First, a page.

On 11/03/2016 19:00, jimi.hulleg...@svensktnaringsliv.se wrote:
> On Friday, March 11, 2016 6:07 PM, ma...@apache.org wrote:


> I'm wasn't talking about gathering information regarding performance. I was 
> talking about gathering information about what jsp/tag code and what EL 
> variable names are responsible for this, and how often it happens. In order 
> to get a grasp of if it is feasible to solve by fixing the code. For example, 
> if this log output showed me that 90% of the ClassNotFoundExceptions happen 
> because of a handful of jsp/tag files, then I would just fix these and see 
> how much that helped. But if the log output would indicate that this problem 
> is spread out over too many jsp and tag files, then I wouldn't even try and 
> fix it in the code, but would instead try some other approach (like disabling 
> this feature, or reverting back to Tomcat 7).

Ah, now I understand your motivation. debug logging would be more
helpful than a profiler in that case.

The next problem is that we are in a spec class and can't add any
dependencies. That forces a hard dependency on java.util.logging which
isn't great.

What you can do is turn on debug logging for the web application class
loader. That should get you most of what you need.

>> At the point where you'd need to access the ServletContext to read the 
>> configuration, the ServletContext isn't available.
>> [...]
>> Since I wrote the "configuration API" above, I did some more research and 
>> found the route 
>> via the ELContext. That is what the implemented solution uses. 
> So, just to check if I understood you correctly... You *can* get access to 
> the ServletContext, right? (Using page.getServletContext()...)

No, the ServletContext isn't directly accessible but more digging shows
some helpful signs.

ScopedAttributeELResolver can access the current JspContext. That has
access to the page/request/session/application attributes and can
probably be cast to PageContext which has access to the ServletContext.
So there is a (slightly contrived) route by which per web application
config can be passed without breaking the spec and per page config can
be passed with custom code or extending the spec (which as far as the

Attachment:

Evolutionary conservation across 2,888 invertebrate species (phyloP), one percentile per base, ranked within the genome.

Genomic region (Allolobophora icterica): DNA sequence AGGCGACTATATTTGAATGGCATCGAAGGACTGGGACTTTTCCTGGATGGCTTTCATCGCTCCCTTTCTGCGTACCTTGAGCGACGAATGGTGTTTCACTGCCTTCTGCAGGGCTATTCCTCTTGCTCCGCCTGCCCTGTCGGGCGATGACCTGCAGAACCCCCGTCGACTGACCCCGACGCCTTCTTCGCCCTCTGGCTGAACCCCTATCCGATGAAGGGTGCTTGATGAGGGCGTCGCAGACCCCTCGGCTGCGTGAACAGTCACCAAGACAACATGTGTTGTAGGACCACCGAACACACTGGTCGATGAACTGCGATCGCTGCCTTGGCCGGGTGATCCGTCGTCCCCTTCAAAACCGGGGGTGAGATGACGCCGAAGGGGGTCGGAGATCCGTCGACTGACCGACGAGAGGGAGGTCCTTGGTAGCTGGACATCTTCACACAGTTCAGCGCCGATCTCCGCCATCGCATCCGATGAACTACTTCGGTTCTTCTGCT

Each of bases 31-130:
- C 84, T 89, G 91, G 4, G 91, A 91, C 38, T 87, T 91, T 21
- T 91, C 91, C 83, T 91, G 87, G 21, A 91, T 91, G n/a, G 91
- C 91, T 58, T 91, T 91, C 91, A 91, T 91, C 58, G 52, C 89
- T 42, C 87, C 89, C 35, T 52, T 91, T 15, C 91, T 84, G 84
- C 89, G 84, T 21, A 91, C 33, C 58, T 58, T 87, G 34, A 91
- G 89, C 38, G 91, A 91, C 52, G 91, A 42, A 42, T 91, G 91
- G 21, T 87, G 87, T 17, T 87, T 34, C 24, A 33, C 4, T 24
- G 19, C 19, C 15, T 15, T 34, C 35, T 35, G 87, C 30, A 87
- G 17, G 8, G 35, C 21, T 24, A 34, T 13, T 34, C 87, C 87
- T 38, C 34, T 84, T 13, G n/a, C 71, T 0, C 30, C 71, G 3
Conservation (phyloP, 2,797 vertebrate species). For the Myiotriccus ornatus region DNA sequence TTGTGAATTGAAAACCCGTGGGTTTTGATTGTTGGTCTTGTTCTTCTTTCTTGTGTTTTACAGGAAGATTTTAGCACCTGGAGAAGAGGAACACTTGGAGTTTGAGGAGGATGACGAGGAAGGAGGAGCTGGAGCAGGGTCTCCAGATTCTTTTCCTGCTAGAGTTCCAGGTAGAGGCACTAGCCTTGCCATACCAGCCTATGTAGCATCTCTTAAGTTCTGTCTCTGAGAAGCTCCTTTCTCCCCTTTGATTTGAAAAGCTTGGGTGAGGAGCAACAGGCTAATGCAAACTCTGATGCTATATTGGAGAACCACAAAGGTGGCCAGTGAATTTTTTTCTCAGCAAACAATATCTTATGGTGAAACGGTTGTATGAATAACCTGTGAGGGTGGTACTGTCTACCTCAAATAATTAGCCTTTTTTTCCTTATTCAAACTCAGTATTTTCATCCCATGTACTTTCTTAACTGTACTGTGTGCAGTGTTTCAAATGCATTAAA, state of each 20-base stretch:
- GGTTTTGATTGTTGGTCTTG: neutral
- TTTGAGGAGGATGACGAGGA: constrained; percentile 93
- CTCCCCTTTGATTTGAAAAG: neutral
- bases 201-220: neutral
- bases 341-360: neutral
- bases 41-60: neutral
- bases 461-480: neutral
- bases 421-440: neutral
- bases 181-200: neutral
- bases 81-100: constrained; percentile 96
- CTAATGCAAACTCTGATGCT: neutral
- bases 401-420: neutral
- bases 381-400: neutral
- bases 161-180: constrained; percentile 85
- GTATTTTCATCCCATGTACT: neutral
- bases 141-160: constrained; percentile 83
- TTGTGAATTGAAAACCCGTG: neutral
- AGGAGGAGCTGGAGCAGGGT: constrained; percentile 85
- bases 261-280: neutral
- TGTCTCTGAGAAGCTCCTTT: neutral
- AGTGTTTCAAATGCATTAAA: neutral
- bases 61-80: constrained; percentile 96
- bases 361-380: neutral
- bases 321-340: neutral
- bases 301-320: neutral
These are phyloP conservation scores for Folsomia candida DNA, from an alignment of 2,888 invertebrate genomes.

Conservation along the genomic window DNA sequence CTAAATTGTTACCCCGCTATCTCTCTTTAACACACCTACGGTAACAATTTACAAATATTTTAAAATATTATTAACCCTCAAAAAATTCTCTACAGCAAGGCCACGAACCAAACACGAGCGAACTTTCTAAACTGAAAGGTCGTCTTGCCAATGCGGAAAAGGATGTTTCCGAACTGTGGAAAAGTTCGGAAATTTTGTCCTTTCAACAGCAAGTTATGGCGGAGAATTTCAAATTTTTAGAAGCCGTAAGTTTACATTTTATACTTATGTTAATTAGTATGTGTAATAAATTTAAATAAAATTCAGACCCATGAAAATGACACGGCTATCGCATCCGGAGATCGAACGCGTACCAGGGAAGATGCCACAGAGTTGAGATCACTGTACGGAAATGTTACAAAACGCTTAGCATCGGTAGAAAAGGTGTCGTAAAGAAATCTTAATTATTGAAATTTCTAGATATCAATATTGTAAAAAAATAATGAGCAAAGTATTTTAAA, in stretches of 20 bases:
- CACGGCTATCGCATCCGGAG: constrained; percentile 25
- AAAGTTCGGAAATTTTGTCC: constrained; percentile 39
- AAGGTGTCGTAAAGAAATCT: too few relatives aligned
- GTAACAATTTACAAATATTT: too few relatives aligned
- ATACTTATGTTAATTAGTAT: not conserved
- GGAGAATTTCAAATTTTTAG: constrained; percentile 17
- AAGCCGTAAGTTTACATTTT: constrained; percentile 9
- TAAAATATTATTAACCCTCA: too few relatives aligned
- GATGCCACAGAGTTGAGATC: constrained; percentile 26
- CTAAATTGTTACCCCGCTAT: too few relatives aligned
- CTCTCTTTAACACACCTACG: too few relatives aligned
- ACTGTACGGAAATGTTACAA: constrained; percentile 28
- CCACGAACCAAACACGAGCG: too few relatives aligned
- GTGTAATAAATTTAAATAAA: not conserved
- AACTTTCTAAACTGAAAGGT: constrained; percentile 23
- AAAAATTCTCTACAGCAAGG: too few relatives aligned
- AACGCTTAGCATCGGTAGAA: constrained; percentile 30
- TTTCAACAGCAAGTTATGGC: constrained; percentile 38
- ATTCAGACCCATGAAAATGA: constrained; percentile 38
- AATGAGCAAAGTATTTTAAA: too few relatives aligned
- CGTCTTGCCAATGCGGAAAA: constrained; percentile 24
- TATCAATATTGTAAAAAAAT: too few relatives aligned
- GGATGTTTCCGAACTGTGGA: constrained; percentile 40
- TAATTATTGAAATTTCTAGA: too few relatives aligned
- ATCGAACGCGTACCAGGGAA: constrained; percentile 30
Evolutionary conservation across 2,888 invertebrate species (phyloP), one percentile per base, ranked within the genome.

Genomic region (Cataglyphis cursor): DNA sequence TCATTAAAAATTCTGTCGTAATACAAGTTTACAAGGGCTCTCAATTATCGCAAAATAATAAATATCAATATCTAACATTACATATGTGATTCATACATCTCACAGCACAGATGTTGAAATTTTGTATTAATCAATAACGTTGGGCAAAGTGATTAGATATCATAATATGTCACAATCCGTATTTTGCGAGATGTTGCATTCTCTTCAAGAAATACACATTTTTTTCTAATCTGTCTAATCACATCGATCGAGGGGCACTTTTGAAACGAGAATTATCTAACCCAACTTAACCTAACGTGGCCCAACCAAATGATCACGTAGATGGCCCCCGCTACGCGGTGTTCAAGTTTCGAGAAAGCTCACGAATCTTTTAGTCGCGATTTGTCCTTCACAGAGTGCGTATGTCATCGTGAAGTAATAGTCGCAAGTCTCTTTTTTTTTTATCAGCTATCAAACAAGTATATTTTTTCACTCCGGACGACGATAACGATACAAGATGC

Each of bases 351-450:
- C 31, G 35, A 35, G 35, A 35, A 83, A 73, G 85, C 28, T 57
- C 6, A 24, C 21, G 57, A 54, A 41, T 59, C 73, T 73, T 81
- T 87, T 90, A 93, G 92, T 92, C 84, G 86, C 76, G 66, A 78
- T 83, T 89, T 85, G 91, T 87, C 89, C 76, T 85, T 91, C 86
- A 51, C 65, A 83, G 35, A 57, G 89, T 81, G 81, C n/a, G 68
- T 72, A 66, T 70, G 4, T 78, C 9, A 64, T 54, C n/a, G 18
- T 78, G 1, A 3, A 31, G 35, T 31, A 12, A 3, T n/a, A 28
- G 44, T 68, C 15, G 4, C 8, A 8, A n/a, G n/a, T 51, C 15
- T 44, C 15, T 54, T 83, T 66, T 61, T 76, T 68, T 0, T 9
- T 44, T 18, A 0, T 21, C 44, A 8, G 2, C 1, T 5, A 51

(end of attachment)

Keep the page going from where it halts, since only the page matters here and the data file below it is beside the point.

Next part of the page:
spec owners are concerned is the same thing as breaking the spec).

>> And why would it not work for some users? I'm not saying it would magically 
>> solve the problem for everyone. But it would solve the worst problems for 
>> most people, and it wouldn't make it worse for anyone (ie, the fact that one 
>> would have the *option* to turn it off, doesn't make the situation worse).
>> Which is my point. The solution doesn't help those users that need imports 
>> and 
>> good performance. Greater granularity in configuration helps to a point but 
>> there will be users that need imports and good performance on the same page 
>> and per expression configuration is taking things a bit too far for my taste.
> I'm sorry, but I don't follow you now. Are you saying that since there are 
> people who wouldn't benefit from this (but not get hurt either), there is no 
> reason to fix it for those that *would* benefit from it?

I'm saying that I prefer to expend effort on a solution that doesn't
break the spec and works for everyone than one that only works for some
users, probably involves breaking the spec and increases configuration

>> Per page is certainly better than global but I still have concerns. In 
>> addition to the large pages 
>> needing imports and performance above, I'm concerned that there is no good 
>> default for
>> an option that disables import support. Disabling imports by default will 
>> break pages that 
>> use imports unless the developer adds the extra code. Not disabling them by 
>> default means 
>> having to add code to every page with a performance problem.
> Well, I never said that it would solve the problem for everyone. But for